After some deliberation on which mountain to spend a warm (and humid) September afternoon, my eyes fall on Yinghanling once more.
Again, I start at 凌雲禪寺 Lingyun Temple, but this time I choose a different path and head towards 鷹仔尖 Ying Zi Jian. From there, I hike down to a small road to 潮音洞千手觀音, a small temple built inside a rock cavern dedicated to 觀音 Guanyin, the Buddhist bodhisattva of compassion. Guanyin can also be found in the name of the volcano 觀音山 Guanyinshan and the North Coast & Guanyinshan Scenic Area it is part of.
From here, another steep trail heads up to 尖山 Jianshan where I find my first viewing platform of the day overlooking Yangmingshan and the wider Taipei area.
The sweat starts flowing; a friend recently pointed out that the only dry spot on my shirt is the shape of the island of Taiwan. I don’t quite know what to make of her comment.
Today marks my third trip to Yinghanling. Finally, I climb it the more interesting way: a path made up of rocks, narrow trails and a few ropes, in contrast to the well-paved stairs the masses take up from the other side. There are a few stairs too, but they are made of old rubber tyres. It seems a more fitting way to reach Tough Men’s Peak, the English translation of Yinghanling.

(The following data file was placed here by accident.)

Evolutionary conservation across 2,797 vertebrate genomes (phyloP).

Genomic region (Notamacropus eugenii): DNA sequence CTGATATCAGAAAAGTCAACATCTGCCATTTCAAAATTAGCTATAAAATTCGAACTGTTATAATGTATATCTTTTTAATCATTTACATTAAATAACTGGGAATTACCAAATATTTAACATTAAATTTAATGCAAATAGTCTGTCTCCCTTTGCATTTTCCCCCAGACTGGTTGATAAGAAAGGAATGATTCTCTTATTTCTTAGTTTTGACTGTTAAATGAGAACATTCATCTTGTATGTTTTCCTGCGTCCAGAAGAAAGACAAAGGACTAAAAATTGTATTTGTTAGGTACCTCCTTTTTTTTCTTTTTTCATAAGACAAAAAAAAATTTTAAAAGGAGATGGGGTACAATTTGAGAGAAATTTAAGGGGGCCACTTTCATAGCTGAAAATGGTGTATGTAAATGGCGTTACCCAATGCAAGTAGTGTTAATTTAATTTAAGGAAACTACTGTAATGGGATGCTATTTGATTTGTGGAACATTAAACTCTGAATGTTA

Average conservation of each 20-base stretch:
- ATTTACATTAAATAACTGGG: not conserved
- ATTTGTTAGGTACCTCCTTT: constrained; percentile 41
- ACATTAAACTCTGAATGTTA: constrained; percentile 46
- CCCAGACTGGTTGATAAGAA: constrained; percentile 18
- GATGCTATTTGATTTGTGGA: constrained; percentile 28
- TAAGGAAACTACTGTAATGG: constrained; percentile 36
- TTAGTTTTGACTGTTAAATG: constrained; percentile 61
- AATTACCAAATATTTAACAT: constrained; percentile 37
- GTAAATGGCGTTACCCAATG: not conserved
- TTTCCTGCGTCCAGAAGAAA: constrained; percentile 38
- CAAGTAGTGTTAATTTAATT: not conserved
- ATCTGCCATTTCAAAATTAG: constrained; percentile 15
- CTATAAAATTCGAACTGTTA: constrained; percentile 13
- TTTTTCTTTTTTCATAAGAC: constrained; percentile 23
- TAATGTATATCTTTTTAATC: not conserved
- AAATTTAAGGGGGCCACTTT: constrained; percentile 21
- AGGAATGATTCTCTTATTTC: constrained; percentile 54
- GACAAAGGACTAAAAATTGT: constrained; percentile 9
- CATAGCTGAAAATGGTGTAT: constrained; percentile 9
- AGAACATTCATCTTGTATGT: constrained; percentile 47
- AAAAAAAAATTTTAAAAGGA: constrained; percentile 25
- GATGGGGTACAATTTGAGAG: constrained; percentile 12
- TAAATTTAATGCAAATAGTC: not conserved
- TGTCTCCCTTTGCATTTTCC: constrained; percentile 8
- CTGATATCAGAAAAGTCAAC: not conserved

On the other hand, whatever dry spot might have been left on my shirt, is soon drenched in an ocean of sweat and exhaustion. This is my first hike out of a long 14 days of quarantine. I pull myself up the final steps towards the viewing platform, thankful for every piece of rope to aid me along.
It’s a pleasant autumn day, with a few fluffy clouds over the ocean, Tamshui river and Taipei. I spend some refreshing moments on top, patiently waiting my turn to take in the views of the city. The place is, not surprisingly, crowded. What’s interesting to me is how easy it is to avoid most of this hustle and bustle by, ever so slightly, keeping off the beaten track.